Politics & Society

More Scams

These online job scams have been a real nuisance lately. I routinely receive scam/spam offers via Facebook messages, often as responses to my “marketplace” listing. Today I received one, however, that I wasn’t quite sure about.

Reading it twice, it does not sound auto-generated. There are no hyperlinks, so I don’t instantly associate it as spam. The offer itself sounded good; essentially the company is searching for an career-minded administrative assistant in Georgia (my area) for one of their executive managers.

But then the giveaways: no company names are given; the sender does not have a Facebook profile, much less a profile picture. Then, the only way to contact the sender is via email (no phone, no fax), and the email address given is clearly not that of an HR Director: aairlinesticket@aol.com.

My prediction (though I do not care to verify) is that by emailing this address, your email will be added to a long list of addresses in a spam list.

I am reproducing the entire message that I recieved, as an example and to help other recipients of this message.


One of the world’s leading financial management and advisory firms is currently seeking Executive Assistant to support Managing Directors Firm is seeking a candidate to serve as an Executive Assistant based in GA. Job Responsibilities: · Tasks will include coordinating Director’s calendar with scheduling meetings and conference calls · Phone coverage while presenting a professional, positive attitude. · Refer calls appropriately and takes accurate messages · Maintains vacation/attendance records and ensures accuracy of new employee processing · Articulate - excellent verbal and written communication skills · Ability to work independently with strong administrative/problem solving skills · Highly organized and able to prioritize · Ability to multi-task in a highly visible fast-paced, team-oriented environment · Attention to detail · Ability to interface with all levels of Executive Management. You will be making a minumum of $50,000.00 per year.

A Rare Priviledge

Last night, I saw a documentary that captured one very rare treat: a man with a mohawk. And a rat-tail.

Yes, his head was shaved, except for a line down the middle, from front to back. But then it kept going a bit down his back.

My wife and I were very pleased.

And it wasn’t so much a documentary as it was an episode of COPS. Best television show, ever? Yes. Also, he was being arrested for drunken sexual harassment. What are the odds of that?

Is Wireless Piggybacking from a Neighbor Illegal?

First, a quick definition of Piggybacking. I like to define it as the act of using a notebook computer or other electronic device to connect to an open an unencrypted wireless access point, often with the Intention of connecting to the Internet.

Internet Service can be expensive. It tends to range from the $25 to $75, depending on your Internet Service Provider, your service plan, and area.

But why pay when you can get it for free from a neighbor? We all know by now that there is at least one neighbor around us that doesn’t secure their wireless network. But is using their network instead of buying your own legal?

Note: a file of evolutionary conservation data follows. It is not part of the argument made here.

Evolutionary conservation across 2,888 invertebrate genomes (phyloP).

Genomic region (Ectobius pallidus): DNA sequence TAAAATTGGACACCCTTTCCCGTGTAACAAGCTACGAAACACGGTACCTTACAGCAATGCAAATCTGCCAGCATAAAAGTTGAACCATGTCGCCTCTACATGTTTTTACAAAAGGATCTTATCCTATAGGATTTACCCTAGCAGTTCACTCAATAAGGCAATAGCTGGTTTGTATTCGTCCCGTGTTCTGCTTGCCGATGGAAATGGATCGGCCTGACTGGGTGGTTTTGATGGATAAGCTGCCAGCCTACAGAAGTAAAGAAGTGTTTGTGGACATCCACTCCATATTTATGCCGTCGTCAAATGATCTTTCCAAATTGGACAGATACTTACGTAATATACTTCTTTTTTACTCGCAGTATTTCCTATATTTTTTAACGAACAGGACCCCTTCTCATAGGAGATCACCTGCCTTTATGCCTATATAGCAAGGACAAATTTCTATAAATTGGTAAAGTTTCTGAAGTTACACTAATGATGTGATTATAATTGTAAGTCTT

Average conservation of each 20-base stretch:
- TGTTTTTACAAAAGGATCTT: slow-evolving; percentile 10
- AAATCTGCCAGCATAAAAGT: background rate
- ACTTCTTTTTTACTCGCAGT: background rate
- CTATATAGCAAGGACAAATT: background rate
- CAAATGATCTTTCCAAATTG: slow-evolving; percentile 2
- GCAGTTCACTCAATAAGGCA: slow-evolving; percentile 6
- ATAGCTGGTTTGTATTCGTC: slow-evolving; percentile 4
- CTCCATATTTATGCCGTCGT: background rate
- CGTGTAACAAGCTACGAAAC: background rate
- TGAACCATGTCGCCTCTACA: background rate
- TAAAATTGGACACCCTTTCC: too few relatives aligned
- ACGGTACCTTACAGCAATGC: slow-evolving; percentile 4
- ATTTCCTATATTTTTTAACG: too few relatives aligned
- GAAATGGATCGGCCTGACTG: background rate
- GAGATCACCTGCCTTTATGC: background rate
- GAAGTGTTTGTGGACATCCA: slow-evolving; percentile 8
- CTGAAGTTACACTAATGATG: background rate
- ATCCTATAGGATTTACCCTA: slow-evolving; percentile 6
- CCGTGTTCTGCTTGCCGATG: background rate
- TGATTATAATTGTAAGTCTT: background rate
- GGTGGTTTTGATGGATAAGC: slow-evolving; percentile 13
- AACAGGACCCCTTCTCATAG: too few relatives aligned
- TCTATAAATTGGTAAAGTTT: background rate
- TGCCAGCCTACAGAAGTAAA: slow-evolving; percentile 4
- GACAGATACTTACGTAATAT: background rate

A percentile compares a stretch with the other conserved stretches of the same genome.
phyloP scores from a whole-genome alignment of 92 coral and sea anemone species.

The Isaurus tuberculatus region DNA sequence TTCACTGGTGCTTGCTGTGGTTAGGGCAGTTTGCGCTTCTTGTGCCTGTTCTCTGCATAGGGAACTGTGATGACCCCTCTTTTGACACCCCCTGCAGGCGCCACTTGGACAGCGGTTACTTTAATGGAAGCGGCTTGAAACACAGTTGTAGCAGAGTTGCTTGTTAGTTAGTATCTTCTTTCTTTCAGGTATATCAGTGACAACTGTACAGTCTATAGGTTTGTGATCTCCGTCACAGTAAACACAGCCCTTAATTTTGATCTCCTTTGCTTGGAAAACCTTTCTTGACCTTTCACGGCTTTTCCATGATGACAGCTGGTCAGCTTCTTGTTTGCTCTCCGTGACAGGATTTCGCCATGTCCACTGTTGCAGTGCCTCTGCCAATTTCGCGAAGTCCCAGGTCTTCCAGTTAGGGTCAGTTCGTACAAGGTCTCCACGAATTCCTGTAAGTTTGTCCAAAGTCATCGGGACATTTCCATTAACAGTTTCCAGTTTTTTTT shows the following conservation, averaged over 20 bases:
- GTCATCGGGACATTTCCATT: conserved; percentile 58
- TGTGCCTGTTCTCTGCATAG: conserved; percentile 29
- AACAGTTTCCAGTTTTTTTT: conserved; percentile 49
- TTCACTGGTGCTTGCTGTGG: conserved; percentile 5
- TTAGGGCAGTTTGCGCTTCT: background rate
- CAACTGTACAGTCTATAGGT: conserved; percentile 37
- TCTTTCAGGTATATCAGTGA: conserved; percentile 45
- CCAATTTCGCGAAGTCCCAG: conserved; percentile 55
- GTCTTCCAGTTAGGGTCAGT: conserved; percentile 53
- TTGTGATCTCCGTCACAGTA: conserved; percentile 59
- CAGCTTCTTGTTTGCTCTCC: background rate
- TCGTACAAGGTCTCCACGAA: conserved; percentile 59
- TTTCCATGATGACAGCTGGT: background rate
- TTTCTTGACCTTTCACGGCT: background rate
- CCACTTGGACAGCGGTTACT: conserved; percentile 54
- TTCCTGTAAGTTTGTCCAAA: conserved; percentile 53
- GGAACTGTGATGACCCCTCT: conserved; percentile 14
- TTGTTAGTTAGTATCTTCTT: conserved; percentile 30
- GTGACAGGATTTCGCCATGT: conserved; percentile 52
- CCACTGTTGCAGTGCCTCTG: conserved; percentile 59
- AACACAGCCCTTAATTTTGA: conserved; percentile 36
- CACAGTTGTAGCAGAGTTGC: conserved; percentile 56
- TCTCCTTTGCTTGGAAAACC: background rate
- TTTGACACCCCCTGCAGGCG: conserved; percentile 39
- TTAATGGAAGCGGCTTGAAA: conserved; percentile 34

Technically speaking, you are stealing from your neighbor by doing this. You are using their router’s resources (the one that has to send and receive packets to maintain communication with your computer), and you are stealing bandwidth.

(Bandwidth is tricky, because while there is typically no limit to how much data a person or store can download, there is a limit to the speed. By downloading your email, you are making every other user’s bandwidth slightly slower.)

But you are not just hurting your neighbor with this sort of activity. You are hurting local Internet Service Providers. They depend on having customers, and by doubling-up with your neighbor, you are stealing from them. (And what happens when a company loses money? It rises prices, of course!)

Is it ethical? Not really. It negatively impacts both your neighbor and local ISPs.

Is it legal? Just like stealing cable, wireless piggybacking from a neighbor is illegal.

Presidential Speeches on YouTube

With all of the new YouTube and MySpace campaigning for the 2008 Presidential Election, I would have expected that existing important presidential speeches would be listed on YouTube.

And by important, I mean all of them. YouTube certainly has the resources to have all video of the President that exists. However, I could not find one full-length video of him speaking. Not one!

Sure, there are hundreds of videos splicing together the “hilarious” mis-speakings that Bush so frequently incurs. And multiple copies of comedians impersonating Bush. But not one actual video of either of his Inauguration Speeches, or any other speech.

But surely these speeches are public domain? More public domain than the thousands of music videos that are being illegal uploaded and viewed on YouTube.

Yes, they are. And they are available from the White House. Link? www.whitehouse.gov.

It should have been more obvious: the White House web site has loads of information about the President, Administrative Press Releases, various issues, and biographies on major elected leaders.

There are RSS feeds and Podcast feeds to the daily press briefings and other comings-and-goings of the Bush Administration. I subscribed to them all, and am watching yesterday’s press release now. Unfortunantly it is in Windows video fromat, which is buggy in Linux, but at least it is there and viewable. There are also audio-only MP3 files for those who
don’t want the video (and yes, it can go on your iPod).